Homebound seniors in Peel Region express frustration due to vaccination delays

Ann Swedak is housebound and alone; unable to leave her home due to a disability and the fact that she hasn’t been able to get a COVID-19 shot.

“I’m worried because I still want to live to see my grandchildren grow up,” the 85-year-old told CTV News Toronto Monday. 

And for the first time in 62 years, Ann is unable to see her beloved husband. Boris Swedak is in the stroke ward at Mississauga Hospital. The 84-year-old hasn’t been vaccinated either, despite being in hospital for ten days. 

“Of course I’m concerned,” said the Peel Region senior from his hospital bed. “It feels a little frustrating.”

Ann Swedak says she’s worried that despite all of the precautions they’ve taken this year, her husband will contract COVID-19.

“That’s not reasonable. They should have done something the first day he went in.” 

The Swedaks say they’ve been trying to get their shots for well over a month. And about a week-and-a-half ago they say they received a call from Peel Public Health.

“And they said as soon as they make arrangements, they’re going to call our phone and let us know when they’re going to come,” says Ann.

But that moment hasn’t arrived. A fact they say is particularly hard to accept, given people 18 and older in hotspots are now able to get their vaccines.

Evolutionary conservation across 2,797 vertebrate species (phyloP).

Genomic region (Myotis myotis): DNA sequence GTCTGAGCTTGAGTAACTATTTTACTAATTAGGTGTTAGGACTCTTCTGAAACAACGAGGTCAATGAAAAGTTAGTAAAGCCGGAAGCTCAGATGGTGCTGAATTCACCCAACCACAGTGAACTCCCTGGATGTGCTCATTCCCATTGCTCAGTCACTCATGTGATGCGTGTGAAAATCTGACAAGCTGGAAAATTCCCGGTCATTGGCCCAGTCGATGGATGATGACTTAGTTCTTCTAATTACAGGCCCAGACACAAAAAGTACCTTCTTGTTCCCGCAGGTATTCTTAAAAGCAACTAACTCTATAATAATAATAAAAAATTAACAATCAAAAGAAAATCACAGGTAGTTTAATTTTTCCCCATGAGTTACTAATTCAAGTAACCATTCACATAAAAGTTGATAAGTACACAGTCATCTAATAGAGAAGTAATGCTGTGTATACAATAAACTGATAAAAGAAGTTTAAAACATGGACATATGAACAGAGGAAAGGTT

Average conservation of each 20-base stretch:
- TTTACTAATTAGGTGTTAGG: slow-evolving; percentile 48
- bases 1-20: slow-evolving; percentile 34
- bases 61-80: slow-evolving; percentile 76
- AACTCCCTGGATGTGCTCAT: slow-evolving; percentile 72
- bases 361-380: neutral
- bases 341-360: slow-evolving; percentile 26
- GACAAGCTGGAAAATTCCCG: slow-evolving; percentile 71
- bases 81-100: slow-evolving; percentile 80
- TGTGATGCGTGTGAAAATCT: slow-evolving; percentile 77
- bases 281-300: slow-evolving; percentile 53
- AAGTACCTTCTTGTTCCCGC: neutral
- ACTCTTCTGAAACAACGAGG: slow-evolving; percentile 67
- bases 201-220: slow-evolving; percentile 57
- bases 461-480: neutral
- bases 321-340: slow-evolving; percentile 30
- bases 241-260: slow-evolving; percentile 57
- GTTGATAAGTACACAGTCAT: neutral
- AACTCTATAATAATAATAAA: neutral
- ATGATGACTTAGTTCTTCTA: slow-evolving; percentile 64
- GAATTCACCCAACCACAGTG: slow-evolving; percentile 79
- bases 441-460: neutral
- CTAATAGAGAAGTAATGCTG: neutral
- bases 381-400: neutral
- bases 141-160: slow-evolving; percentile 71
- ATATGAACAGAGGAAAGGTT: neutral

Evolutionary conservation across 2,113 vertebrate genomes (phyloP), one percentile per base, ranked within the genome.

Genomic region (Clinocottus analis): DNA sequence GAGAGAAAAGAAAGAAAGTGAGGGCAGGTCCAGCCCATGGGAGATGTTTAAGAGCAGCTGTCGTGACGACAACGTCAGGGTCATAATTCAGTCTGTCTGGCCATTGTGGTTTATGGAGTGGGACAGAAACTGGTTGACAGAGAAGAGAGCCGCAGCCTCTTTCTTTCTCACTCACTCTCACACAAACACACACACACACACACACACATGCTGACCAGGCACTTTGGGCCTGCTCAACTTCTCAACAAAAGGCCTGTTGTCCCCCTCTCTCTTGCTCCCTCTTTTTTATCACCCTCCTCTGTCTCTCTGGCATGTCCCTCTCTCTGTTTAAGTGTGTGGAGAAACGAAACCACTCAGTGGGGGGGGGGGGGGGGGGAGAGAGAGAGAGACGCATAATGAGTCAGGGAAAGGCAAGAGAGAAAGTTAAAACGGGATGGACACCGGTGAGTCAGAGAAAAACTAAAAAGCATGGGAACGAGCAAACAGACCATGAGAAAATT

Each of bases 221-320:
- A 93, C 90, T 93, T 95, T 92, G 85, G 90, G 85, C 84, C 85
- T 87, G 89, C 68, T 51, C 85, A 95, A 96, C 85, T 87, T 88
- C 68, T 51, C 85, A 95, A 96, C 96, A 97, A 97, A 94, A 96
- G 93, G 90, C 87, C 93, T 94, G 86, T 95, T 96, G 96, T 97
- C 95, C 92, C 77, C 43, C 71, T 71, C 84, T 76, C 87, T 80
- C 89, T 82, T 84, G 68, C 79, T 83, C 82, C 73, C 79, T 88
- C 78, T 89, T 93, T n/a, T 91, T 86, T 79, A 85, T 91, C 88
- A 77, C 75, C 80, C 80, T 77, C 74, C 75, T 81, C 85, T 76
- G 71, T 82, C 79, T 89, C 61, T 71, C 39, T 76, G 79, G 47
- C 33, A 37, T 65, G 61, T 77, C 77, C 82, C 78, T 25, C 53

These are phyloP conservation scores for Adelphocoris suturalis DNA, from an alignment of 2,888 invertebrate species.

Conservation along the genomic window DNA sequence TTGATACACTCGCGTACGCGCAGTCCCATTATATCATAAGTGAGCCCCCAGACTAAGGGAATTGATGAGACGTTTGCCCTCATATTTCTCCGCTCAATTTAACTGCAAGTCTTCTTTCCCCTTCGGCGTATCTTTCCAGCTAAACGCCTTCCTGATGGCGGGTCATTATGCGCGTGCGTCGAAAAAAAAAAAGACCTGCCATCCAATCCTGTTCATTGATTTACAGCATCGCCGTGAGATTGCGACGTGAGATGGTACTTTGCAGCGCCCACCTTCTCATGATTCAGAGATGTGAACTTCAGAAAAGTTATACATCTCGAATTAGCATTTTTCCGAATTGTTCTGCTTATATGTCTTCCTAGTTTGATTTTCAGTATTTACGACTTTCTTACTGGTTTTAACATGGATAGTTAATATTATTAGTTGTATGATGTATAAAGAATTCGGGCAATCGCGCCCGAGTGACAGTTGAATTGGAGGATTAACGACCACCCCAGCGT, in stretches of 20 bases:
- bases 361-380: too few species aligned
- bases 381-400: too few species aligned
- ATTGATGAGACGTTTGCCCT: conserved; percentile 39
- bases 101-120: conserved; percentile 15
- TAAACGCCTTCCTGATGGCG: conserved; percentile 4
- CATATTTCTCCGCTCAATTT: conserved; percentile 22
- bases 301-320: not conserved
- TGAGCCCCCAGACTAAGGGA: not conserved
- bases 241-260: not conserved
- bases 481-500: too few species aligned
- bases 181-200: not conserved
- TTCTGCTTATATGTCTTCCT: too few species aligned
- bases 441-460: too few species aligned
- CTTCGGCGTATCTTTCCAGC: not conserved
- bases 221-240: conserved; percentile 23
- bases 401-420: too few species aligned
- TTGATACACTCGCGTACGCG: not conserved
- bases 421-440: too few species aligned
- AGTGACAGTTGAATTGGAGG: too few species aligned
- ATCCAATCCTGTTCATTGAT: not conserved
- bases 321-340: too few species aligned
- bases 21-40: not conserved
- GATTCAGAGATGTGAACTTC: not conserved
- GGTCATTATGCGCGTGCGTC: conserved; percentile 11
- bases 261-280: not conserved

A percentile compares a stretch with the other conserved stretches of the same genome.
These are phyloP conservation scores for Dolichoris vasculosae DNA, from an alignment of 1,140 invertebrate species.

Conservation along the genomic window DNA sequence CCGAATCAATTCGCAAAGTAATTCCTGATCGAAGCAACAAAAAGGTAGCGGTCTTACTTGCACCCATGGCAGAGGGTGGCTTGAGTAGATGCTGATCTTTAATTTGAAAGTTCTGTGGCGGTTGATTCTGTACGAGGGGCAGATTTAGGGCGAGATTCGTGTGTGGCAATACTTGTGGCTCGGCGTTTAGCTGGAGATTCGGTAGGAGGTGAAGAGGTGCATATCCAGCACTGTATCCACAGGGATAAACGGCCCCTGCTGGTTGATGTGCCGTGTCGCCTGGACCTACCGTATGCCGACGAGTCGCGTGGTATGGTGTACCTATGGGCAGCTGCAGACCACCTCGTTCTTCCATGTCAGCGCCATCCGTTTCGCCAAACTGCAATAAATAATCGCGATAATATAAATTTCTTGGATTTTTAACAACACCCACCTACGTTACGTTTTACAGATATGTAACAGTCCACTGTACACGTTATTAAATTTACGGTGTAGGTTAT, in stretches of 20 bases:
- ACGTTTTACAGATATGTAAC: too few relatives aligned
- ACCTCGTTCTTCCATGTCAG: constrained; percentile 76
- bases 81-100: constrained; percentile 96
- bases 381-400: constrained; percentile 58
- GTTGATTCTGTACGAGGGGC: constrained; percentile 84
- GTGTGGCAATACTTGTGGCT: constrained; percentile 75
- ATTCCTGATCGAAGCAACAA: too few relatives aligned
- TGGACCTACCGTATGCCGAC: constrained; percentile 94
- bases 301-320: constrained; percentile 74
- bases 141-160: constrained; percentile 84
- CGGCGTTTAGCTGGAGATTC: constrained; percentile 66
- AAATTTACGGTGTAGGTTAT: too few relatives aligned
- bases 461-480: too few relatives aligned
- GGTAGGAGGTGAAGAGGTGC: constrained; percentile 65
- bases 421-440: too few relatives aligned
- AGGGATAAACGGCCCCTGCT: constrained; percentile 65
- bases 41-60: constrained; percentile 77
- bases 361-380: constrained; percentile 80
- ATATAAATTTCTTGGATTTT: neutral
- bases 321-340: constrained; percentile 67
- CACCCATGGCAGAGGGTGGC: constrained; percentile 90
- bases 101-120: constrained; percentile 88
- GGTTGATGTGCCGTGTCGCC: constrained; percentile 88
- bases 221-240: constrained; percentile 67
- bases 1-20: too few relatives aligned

“There should be some type of provisions made,” Boris says.

Peel Region’s Medical Officer of Health says he understands the frustration, but adds that reaching homebound clients, “is the most resource intensive and, therefore, the slowest, least rapid part of our vaccination program.”

Dr. Lawrence Loh says 70 per cent of the region’s 80+ population has been vaccinated, and that mobile teams are working as quickly as they can.

“We have four teams. The teams are seeing approximately 40 homebound clients a day, but you can imagine, with hundreds of hundreds of clients in our region, it does take some time to get through.”

Adam Cotter, Manager of Public Affairs at Trillium Health Partners says, “vaccinations are only given to those who are well and medically stable. We cannot vaccinate those who are actively sick.” 

Cotter adds that while patients are encouraged to book their own appointments upon discharge, “physicians are also able to coordinate a vaccine appointment for these patients upon discharge, and can arrange same-day vaccinations for discharged patients.”

Boris Swedak says he still feels like more could be done, while he’s engaged in physiotherapy.

“Perhaps transport could be made for you, to take you from the hospital facility to the injection site prior to discharge,” Boris asked.

Meanwhile, Ann Swedak says she’s concerned Boris will contract COVID-19 in hospital.

“There’s a lot of cases there and the nurses go from floor so he can get it. And then he could bring it home, so I am very worried for him.”

And she fears they’ll both get sick, despite the isolation and deprivation they’ve endured since the pandemic began.